And for that matter, why should a robotic infantry combat unit have a humanoid form at all?   If the basic combat capability of a Centurian is your goal, something like a basketball-sized globe with sensors and gun ports would get the job done.  Assuming you can’t make it fly, then just add legs like a spider and you’ve got something much smaller and more manuverable than a Centurian.  Of course, the real answer is because in the original series, they needed a man inside the suit in order to make it mobile at all.  But with the reboot using CGI for most of its special effects, including a Centurian design that cannot be a guy in a suit, why stay with the humanoid design?

The new BSG does address this issue to a degree.  Not completely… Centurians are still more or less humanoid in form, for example.  But they do take a step in the right direction with their space fighters.  Instead of a regular ship with a crew cabin that must be manned by Centurians, the modern BSG raider is essentially another form of robot that requires no crew to fly it.


Kobol, Earth & The Twelve Surviving Colonies

Something about BSG, the reboot, has bugged me since the first few episodes.  Let me walk you though it…

Earth is often referred to as being the missing thirteenth colony of Kobol, but in a mythical fashion as though the colonization is far enough in the past that nobody is quite sure if there was really a thirteenth colony or not.

The colonization is something that most likely took place over a period of many decades, not all at once.  There’s never any exact timeline mentioned, but this must have happened a long time ago.  Long enough ago that in modern times it’s referred to as a single event, much like we now refer to “the Hundred Years War” as though it took place all at once.  It must have been a REALLY long time ago if they don’t even have sufficient surviving electronic records of the event to be sure if Earth was really another colony or have an idea of where it was located. You’d think that having twelve planets in your civilization would offer great opportunities for offsite backups of your data, but I guess not.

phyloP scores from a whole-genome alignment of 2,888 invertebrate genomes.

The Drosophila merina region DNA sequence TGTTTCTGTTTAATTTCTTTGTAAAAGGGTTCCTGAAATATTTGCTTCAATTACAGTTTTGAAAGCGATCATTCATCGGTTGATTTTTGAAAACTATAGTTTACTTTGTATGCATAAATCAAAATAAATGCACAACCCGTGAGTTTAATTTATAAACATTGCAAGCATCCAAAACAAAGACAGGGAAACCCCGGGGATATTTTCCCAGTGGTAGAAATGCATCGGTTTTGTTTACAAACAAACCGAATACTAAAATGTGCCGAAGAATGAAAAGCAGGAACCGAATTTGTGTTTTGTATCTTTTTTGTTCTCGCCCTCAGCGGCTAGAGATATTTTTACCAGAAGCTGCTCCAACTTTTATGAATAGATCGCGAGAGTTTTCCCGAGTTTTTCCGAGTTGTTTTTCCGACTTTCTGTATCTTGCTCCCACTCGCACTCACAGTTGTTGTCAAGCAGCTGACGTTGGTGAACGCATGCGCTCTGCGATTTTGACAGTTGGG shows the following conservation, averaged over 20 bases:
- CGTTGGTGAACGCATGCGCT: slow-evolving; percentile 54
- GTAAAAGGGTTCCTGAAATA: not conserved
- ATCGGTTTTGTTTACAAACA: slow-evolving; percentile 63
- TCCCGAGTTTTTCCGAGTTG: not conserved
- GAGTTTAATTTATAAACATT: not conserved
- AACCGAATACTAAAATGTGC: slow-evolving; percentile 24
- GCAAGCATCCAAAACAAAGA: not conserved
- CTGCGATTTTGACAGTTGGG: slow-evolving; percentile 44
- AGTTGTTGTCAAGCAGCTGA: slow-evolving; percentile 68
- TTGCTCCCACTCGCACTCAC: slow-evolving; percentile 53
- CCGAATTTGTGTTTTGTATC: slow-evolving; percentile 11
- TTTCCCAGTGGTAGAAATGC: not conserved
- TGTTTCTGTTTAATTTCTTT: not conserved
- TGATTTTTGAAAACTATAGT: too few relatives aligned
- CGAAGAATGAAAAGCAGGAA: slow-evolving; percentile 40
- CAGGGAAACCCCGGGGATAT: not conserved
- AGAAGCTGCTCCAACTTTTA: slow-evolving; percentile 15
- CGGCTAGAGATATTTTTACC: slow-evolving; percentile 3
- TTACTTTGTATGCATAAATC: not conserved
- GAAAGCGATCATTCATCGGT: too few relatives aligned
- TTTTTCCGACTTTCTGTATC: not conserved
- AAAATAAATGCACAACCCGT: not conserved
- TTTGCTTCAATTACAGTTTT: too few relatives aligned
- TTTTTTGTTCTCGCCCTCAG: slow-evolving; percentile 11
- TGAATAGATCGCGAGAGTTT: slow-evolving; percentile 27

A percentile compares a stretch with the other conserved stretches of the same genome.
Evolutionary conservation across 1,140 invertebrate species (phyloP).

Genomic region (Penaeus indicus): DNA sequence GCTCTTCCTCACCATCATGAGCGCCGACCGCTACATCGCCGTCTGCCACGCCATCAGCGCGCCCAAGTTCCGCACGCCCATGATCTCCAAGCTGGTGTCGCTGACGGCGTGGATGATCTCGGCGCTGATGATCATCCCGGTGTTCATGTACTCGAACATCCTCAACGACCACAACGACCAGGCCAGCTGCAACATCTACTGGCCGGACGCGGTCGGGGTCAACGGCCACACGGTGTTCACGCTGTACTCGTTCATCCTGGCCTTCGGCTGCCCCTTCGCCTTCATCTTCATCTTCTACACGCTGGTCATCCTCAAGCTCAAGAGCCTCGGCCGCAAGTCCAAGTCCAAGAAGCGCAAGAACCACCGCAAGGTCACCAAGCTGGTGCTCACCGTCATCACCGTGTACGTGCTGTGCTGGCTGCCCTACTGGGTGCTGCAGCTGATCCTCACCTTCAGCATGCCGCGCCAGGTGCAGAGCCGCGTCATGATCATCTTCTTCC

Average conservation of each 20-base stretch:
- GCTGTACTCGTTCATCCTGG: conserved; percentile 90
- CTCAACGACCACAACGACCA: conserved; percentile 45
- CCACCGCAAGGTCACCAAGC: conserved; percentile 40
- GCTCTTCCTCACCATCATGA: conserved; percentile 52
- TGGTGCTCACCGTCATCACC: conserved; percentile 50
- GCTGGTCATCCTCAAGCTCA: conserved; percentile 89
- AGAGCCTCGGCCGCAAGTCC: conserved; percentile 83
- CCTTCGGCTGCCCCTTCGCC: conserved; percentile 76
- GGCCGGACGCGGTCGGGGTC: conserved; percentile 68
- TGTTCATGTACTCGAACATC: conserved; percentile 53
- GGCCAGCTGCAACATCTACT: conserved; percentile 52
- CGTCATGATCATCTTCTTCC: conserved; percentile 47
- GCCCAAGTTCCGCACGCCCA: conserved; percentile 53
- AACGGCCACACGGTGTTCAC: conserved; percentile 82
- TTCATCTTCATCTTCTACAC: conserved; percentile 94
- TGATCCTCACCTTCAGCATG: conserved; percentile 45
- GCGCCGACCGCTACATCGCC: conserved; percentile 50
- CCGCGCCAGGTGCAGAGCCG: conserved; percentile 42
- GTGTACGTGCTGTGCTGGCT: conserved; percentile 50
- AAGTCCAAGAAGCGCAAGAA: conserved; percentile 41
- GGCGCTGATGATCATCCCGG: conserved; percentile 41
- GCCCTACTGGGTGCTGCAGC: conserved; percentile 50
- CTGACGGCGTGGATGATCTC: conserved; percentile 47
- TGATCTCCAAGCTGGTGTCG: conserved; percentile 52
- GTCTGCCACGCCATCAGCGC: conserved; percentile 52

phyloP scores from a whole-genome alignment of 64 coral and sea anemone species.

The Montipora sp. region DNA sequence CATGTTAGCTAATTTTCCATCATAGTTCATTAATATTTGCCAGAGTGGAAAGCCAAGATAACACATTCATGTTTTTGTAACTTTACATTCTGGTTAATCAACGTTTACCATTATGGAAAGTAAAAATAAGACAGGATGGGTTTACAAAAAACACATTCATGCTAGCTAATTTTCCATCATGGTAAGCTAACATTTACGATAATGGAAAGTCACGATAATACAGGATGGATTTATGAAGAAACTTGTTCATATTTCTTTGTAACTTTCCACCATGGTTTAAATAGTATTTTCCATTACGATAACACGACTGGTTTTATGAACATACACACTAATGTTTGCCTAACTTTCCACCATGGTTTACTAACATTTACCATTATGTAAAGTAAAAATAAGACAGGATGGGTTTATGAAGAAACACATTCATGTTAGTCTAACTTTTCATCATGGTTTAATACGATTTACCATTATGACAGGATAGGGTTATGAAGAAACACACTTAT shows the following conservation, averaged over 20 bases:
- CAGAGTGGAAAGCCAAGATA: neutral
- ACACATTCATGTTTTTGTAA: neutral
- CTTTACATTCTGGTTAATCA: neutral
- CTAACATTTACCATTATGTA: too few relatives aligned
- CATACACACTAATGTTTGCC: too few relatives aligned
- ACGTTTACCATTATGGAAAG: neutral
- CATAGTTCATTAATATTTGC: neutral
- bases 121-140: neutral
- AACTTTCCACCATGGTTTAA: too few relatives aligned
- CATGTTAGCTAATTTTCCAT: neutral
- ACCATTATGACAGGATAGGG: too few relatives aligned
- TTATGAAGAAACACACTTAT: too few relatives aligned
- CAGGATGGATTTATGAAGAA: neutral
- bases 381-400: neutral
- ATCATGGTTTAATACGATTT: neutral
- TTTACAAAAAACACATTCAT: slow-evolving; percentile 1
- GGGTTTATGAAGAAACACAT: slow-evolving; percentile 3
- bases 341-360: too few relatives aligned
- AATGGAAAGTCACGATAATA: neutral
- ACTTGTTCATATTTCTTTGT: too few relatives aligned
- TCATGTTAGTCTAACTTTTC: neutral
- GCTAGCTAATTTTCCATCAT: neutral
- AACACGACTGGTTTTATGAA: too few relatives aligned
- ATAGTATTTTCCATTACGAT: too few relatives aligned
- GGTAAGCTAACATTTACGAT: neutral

The peoples of the Twelve Colonies originally arrived via spaceships from Kobol.  One presumes that establishing successful colonies on a dozen planets would require a level of technology somewhat more advanced than what we currently have in the real world. So let’s say that these people had, at a minimum, mid-to-late 21st century level technology.

In BSG’s contemporary time, we rarely see any technology that would be significantly beyond our own current level.  It’s obviously not static, as the creation of the Cylon Centurian robots is something that’s happened just a few decades earlier.  But it’s also only a tiny increment beyond what would have been the minimum requirement for establishing the colonies in the first place.

So if BSG’s humans colonized these planets hundreds, more likely thousands, of years earlier, here’s my question: why hasn’t their technology advanced any further since the colonies were created? Sure, it’s established that the Galactica itself is designed to use non-networked, low-tech in many places as a safeguard against Cylon-created computer viruses or other electronic attacks, but this isn’t something that applies to the overall civilization.

Look how much our own technology has advanced in the last 4 decades.  A modern cellphone fits in your pocket and has more computing power than a 1960’s mainframe that filled a room.  How much more advanced will things be another 40 or 50 years from now?  So why does it appear that technological advancement basically stopped once the Twelve Colonies were established?

There’s a new series coming soon, “Caprica”, which takes place in the years leading up to the first Cylon war.  It promises to fill in a lot of the missing details in BSG’s backstory.  Maybe it will address this question.

The Finale

I’m not really going to discuss the individual plot points of the reboot or get into the details of the series finale.  First because it’s too soon and some people haven’t seen it yet.  Also because I haven’t actually watched it from start to finish yet, myself.  Perhaps I’ll come back with another blog about it later.

But from what I did see, let’s just say that while the finale did wrap up a lot of things, it also left a few things open to interpretation.  But that’s OK… the last thing you’d expect from a gritty, dirty show like this would be a nice tidy ribbon tying up the whole thing at the end.